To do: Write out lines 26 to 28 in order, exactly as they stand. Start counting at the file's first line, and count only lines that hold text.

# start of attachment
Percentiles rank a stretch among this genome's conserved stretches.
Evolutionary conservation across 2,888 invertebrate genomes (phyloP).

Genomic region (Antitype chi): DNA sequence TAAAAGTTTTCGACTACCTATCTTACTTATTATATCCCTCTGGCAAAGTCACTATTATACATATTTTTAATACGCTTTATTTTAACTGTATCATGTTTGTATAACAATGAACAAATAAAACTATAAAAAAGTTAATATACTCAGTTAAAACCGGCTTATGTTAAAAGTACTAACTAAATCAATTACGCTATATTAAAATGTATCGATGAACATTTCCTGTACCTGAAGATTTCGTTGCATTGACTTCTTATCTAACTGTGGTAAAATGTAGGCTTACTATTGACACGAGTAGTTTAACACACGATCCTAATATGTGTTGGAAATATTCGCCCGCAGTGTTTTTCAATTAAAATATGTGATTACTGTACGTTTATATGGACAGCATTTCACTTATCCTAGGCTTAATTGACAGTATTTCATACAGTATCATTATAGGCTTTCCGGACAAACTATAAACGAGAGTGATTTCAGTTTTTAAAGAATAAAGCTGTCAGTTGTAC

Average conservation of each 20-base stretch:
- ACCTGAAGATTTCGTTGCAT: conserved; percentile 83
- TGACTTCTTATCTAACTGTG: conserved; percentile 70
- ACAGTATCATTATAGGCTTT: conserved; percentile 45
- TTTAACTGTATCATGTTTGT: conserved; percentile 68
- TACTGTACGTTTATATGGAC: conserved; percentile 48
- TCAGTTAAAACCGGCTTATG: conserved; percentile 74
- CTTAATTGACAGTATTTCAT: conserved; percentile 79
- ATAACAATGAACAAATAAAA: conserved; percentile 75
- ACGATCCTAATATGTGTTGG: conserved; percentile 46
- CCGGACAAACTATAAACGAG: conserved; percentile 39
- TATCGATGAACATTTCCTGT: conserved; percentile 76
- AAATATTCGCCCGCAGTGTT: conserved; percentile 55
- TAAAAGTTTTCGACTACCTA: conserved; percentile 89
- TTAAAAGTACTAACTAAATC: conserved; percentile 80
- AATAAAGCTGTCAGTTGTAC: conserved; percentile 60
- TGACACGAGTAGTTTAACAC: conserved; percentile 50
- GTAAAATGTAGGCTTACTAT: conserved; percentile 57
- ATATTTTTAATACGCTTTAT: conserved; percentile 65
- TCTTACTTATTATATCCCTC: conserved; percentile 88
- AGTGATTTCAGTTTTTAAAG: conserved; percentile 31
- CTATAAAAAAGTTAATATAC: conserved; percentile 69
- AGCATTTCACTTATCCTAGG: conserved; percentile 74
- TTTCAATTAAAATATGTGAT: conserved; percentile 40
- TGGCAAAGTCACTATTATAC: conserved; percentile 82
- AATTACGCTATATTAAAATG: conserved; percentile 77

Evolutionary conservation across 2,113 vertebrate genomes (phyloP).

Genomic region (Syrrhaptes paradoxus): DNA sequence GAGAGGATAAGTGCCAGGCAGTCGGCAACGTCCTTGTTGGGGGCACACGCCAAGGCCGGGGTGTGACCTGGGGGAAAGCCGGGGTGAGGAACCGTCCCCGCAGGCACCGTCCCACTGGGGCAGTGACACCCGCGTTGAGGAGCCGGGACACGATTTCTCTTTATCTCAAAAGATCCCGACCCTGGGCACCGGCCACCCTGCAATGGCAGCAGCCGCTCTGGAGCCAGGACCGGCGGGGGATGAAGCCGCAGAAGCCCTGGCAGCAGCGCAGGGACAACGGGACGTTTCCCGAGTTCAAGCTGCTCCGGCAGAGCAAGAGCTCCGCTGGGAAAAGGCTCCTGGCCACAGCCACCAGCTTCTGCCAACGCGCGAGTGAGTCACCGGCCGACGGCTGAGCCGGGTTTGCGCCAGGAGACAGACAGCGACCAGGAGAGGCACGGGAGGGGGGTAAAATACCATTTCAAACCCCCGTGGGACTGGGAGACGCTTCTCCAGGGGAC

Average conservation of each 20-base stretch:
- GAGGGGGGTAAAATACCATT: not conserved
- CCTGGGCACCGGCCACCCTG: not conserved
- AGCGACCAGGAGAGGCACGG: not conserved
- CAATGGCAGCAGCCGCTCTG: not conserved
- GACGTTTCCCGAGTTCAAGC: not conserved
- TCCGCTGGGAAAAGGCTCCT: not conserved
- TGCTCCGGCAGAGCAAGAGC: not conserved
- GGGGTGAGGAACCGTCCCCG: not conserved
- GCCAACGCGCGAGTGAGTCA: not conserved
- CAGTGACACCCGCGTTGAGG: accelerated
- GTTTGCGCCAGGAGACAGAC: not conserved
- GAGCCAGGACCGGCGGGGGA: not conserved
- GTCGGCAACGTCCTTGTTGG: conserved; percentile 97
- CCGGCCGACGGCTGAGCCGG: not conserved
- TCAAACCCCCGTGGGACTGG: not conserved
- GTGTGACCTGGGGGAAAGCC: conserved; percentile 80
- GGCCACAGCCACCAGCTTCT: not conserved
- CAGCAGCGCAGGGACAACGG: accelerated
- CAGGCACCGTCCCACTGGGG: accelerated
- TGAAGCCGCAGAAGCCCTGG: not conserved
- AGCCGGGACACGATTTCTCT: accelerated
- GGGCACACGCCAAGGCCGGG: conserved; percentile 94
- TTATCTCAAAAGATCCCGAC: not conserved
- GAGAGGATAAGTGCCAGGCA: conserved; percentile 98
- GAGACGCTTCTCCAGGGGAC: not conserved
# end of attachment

- AGCATTTCACTTATCCTAGG: conserved; percentile 74
- TTTCAATTAAAATATGTGAT: conserved; percentile 40
- TGGCAAAGTCACTATTATAC: conserved; percentile 82